heres-what-flying-mach-10-7673-mph-would-look-like-at-ground-level

Here’s What Flying Mach 10 (7,673 MPH) Would Look Like at Ground Level


Flight simulator-video creator Benjamin Granville has put out videos visualizing what Mach 10 (or 7,673 mph) as well as what 17,150 mph (the speed of the International Space Station) would look like at ground level.


Using Microsoft Flight Simulator 2020 YouTube user and video-maker Benjamin Granville has created simulated demonstrations of what it’d look like at ground level if you were in a hypersonic jet traveling at Mach 10 (7,673 mph). Granville, who’s made a large handful of enlightening MS Flight Simulator videos before, also created a demonstration of what 17,150 mph would look like at ground level—because, incredibly, that’s literally how fast the International Space Station (ISS) orbits around Earth.

In the video above Granville shows a hypersonic jet traveling above Earth’s surface at varying altitudes, beginning at 275,000 feet up. The jet, traveling at Mach 10, then suddenly drops down to just a few thousand feet above New York City. As it zooms by at a speed of approximately 7,600 mph—or more than three times as fast as the fastest IRL jet currently flying, the SR-71 Blackbird—the city beneath blurs and the horizon rockets at the viewer.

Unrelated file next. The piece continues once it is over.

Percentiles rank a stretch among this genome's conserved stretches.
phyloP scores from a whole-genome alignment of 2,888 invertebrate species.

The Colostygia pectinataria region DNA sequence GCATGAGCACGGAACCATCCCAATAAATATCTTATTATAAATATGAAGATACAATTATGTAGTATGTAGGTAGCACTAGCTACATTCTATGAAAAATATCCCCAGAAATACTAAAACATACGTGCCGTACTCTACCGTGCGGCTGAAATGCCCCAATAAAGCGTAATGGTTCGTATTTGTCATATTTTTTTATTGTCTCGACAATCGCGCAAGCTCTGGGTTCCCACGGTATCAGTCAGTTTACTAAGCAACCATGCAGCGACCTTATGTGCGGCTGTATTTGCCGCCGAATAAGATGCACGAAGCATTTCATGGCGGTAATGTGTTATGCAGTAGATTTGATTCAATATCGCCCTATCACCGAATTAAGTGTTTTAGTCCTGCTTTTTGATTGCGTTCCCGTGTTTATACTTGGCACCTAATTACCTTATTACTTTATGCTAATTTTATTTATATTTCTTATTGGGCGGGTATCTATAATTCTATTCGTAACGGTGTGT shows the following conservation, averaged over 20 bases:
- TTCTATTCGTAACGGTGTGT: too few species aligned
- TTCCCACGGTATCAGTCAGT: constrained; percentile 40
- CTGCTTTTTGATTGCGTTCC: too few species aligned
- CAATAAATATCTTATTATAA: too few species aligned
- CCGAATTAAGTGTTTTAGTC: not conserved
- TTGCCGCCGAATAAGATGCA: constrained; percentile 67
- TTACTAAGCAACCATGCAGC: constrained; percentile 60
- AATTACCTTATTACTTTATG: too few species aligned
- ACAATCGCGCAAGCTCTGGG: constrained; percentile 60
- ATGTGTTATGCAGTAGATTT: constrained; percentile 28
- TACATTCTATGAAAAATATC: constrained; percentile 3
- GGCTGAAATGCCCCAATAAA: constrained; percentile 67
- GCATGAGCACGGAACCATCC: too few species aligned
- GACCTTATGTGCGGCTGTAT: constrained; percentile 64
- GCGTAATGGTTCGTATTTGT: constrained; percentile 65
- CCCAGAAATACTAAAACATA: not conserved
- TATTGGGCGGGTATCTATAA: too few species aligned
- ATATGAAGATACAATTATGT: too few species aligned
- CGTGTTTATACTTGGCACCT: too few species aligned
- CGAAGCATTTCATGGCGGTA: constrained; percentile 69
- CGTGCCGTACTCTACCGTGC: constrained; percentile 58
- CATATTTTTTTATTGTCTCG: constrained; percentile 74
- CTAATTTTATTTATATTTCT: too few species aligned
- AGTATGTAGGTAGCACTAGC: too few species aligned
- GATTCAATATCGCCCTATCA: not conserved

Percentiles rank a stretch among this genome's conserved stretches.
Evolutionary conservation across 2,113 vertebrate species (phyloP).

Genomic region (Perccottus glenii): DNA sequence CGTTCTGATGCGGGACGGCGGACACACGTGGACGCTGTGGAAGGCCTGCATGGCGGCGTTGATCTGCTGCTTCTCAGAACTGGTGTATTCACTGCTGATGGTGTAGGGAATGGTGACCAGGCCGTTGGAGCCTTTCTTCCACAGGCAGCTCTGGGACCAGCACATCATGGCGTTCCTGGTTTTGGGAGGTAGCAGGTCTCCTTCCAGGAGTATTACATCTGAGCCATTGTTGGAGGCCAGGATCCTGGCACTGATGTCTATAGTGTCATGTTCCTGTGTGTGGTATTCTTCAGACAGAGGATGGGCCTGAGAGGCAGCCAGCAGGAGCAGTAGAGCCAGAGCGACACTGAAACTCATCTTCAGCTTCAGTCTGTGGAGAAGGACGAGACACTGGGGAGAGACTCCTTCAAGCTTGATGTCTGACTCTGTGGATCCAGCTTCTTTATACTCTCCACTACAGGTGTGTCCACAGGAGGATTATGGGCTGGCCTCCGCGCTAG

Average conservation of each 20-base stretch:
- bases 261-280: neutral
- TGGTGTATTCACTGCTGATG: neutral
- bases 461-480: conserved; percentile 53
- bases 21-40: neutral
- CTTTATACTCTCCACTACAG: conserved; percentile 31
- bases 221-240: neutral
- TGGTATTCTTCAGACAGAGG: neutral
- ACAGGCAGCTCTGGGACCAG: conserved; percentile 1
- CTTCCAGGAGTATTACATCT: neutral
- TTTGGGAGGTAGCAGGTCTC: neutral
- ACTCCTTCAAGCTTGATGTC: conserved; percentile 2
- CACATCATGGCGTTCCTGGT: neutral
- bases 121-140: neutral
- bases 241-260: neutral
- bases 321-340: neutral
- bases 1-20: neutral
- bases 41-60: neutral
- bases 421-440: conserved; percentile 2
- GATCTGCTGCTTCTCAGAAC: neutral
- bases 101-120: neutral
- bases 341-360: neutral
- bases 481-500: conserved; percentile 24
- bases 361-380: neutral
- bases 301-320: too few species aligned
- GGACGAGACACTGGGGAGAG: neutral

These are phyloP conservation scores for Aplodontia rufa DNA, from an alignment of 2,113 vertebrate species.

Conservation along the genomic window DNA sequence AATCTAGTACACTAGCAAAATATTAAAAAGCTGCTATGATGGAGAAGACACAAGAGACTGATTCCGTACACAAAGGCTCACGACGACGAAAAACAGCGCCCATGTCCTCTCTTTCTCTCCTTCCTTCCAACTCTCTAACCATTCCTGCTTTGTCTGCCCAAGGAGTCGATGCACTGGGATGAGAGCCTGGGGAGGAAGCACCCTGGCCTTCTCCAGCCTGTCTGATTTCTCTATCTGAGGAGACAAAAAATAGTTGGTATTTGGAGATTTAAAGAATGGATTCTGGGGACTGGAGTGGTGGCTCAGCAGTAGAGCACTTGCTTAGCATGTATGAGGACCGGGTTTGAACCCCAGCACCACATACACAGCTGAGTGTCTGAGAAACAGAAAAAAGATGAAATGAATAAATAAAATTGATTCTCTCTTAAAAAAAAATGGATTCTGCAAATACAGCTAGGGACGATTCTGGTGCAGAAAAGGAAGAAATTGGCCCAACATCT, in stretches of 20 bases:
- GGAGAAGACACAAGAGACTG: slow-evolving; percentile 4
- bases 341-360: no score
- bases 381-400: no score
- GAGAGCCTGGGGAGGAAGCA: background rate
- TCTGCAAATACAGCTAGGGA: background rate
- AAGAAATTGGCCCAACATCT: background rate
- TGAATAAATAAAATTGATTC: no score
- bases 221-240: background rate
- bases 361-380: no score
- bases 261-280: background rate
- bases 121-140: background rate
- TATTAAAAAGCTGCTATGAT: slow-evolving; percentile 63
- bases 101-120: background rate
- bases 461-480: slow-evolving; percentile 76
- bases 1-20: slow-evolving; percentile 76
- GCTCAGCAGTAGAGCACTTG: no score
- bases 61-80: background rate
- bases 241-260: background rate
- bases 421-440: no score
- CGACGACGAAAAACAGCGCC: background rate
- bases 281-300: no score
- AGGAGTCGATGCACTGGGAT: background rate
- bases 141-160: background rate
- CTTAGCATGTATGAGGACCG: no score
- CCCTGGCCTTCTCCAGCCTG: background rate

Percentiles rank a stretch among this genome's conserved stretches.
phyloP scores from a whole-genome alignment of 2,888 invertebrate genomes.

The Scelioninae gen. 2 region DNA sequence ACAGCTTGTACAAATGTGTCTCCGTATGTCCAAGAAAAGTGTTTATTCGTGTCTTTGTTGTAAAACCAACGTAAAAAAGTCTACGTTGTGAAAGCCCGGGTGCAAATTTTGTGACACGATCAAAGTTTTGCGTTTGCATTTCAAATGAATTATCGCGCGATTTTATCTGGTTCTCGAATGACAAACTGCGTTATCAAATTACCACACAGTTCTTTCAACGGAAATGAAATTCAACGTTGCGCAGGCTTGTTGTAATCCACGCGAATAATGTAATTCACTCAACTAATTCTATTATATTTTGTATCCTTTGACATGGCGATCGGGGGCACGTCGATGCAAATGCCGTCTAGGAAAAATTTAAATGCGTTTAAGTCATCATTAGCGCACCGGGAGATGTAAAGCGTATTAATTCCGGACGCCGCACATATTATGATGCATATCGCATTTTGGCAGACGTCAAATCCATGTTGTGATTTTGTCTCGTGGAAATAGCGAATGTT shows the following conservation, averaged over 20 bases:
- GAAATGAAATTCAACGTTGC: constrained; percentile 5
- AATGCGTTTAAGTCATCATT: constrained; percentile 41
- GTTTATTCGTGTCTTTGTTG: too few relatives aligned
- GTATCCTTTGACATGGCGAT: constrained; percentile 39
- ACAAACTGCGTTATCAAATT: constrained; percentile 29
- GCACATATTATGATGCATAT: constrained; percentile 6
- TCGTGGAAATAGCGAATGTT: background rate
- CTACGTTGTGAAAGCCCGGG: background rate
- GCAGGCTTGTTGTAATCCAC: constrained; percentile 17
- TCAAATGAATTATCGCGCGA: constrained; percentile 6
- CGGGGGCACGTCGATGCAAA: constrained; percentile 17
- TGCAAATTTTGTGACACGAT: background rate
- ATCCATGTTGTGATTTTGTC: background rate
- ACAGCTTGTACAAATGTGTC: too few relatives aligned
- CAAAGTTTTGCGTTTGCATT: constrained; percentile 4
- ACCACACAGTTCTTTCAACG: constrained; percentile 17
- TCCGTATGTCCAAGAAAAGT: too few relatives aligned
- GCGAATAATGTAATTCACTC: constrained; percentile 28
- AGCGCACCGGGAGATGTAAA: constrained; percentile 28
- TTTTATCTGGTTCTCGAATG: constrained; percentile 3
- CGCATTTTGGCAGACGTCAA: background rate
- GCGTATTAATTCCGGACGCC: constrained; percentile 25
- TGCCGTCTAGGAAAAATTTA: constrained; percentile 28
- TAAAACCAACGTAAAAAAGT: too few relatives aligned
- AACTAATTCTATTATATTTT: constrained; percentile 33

Granville notes that he traveled around 10 miles in five seconds between the 1:28 and 1:32 mark in the video; a confirmation, he says, that shows he is indeed (simulated) flying at “true Mach 10 ground speed.” The video creator also notes the speed of sound lowers at 275,000 feet above Earth’s surface (where the atmosphere is colder), so when the hypersonic jet is at that altitude, Granville has sped up the video to compensate. (Mach Speed is when an object moves faster than the speed of sound.)

In the video immediately above Granville shows what it’s like to travel as fast as the ISS does, but at ground level. And, needless to say, 17,150 mph is a lot calmer at 254 miles above Earth’s surface versus 10,000 feet.


Feature image: Benjamin Granville


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